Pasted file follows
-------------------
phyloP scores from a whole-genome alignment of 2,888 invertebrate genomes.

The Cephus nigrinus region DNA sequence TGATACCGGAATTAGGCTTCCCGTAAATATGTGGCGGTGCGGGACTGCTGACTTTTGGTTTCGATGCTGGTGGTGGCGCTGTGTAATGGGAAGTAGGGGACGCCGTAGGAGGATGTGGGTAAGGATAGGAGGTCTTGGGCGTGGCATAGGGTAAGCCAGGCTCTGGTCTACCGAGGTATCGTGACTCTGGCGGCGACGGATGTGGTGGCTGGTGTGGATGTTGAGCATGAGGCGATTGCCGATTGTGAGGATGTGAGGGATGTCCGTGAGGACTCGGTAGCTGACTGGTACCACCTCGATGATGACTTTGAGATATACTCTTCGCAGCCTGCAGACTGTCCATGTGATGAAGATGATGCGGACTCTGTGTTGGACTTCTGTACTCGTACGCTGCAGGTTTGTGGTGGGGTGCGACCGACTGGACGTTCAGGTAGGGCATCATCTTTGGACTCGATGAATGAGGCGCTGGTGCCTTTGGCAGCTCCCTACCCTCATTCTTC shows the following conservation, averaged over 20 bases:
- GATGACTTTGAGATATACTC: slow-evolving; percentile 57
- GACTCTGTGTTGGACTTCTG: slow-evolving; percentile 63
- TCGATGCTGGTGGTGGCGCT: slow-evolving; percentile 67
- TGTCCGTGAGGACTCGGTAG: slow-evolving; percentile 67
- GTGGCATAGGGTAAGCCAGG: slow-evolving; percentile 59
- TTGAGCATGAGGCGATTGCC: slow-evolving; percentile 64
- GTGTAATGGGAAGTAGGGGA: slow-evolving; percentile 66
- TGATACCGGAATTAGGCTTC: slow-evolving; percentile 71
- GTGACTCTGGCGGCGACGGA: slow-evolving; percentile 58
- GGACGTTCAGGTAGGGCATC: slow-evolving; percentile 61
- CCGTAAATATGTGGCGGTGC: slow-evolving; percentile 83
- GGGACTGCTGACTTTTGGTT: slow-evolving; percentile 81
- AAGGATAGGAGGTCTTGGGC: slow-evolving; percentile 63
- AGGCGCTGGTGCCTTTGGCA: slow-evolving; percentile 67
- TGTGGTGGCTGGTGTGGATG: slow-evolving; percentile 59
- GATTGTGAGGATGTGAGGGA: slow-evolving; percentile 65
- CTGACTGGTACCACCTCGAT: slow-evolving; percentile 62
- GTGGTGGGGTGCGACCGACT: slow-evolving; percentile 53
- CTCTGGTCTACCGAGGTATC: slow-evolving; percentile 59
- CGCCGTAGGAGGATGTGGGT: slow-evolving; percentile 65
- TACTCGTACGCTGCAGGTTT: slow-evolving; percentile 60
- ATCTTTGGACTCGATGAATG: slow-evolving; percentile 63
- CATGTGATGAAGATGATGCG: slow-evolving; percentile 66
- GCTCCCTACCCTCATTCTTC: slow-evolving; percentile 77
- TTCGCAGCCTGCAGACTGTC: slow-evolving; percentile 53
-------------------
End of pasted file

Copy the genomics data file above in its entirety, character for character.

phyloP scores from a whole-genome alignment of 2,888 invertebrate genomes.

The Cephus nigrinus region DNA sequence TGATACCGGAATTAGGCTTCCCGTAAATATGTGGCGGTGCGGGACTGCTGACTTTTGGTTTCGATGCTGGTGGTGGCGCTGTGTAATGGGAAGTAGGGGACGCCGTAGGAGGATGTGGGTAAGGATAGGAGGTCTTGGGCGTGGCATAGGGTAAGCCAGGCTCTGGTCTACCGAGGTATCGTGACTCTGGCGGCGACGGATGTGGTGGCTGGTGTGGATGTTGAGCATGAGGCGATTGCCGATTGTGAGGATGTGAGGGATGTCCGTGAGGACTCGGTAGCTGACTGGTACCACCTCGATGATGACTTTGAGATATACTCTTCGCAGCCTGCAGACTGTCCATGTGATGAAGATGATGCGGACTCTGTGTTGGACTTCTGTACTCGTACGCTGCAGGTTTGTGGTGGGGTGCGACCGACTGGACGTTCAGGTAGGGCATCATCTTTGGACTCGATGAATGAGGCGCTGGTGCCTTTGGCAGCTCCCTACCCTCATTCTTC shows the following conservation, averaged over 20 bases:
- GATGACTTTGAGATATACTC: slow-evolving; percentile 57
- GACTCTGTGTTGGACTTCTG: slow-evolving; percentile 63
- TCGATGCTGGTGGTGGCGCT: slow-evolving; percentile 67
- TGTCCGTGAGGACTCGGTAG: slow-evolving; percentile 67
- GTGGCATAGGGTAAGCCAGG: slow-evolving; percentile 59
- TTGAGCATGAGGCGATTGCC: slow-evolving; percentile 64
- GTGTAATGGGAAGTAGGGGA: slow-evolving; percentile 66
- TGATACCGGAATTAGGCTTC: slow-evolving; percentile 71
- GTGACTCTGGCGGCGACGGA: slow-evolving; percentile 58
- GGACGTTCAGGTAGGGCATC: slow-evolving; percentile 61
- CCGTAAATATGTGGCGGTGC: slow-evolving; percentile 83
- GGGACTGCTGACTTTTGGTT: slow-evolving; percentile 81
- AAGGATAGGAGGTCTTGGGC: slow-evolving; percentile 63
- AGGCGCTGGTGCCTTTGGCA: slow-evolving; percentile 67
- TGTGGTGGCTGGTGTGGATG: slow-evolving; percentile 59
- GATTGTGAGGATGTGAGGGA: slow-evolving; percentile 65
- CTGACTGGTACCACCTCGAT: slow-evolving; percentile 62
- GTGGTGGGGTGCGACCGACT: slow-evolving; percentile 53
- CTCTGGTCTACCGAGGTATC: slow-evolving; percentile 59
- CGCCGTAGGAGGATGTGGGT: slow-evolving; percentile 65
- TACTCGTACGCTGCAGGTTT: slow-evolving; percentile 60
- ATCTTTGGACTCGATGAATG: slow-evolving; percentile 63
- CATGTGATGAAGATGATGCG: slow-evolving; percentile 66
- GCTCCCTACCCTCATTCTTC: slow-evolving; percentile 77
- TTCGCAGCCTGCAGACTGTC: slow-evolving; percentile 53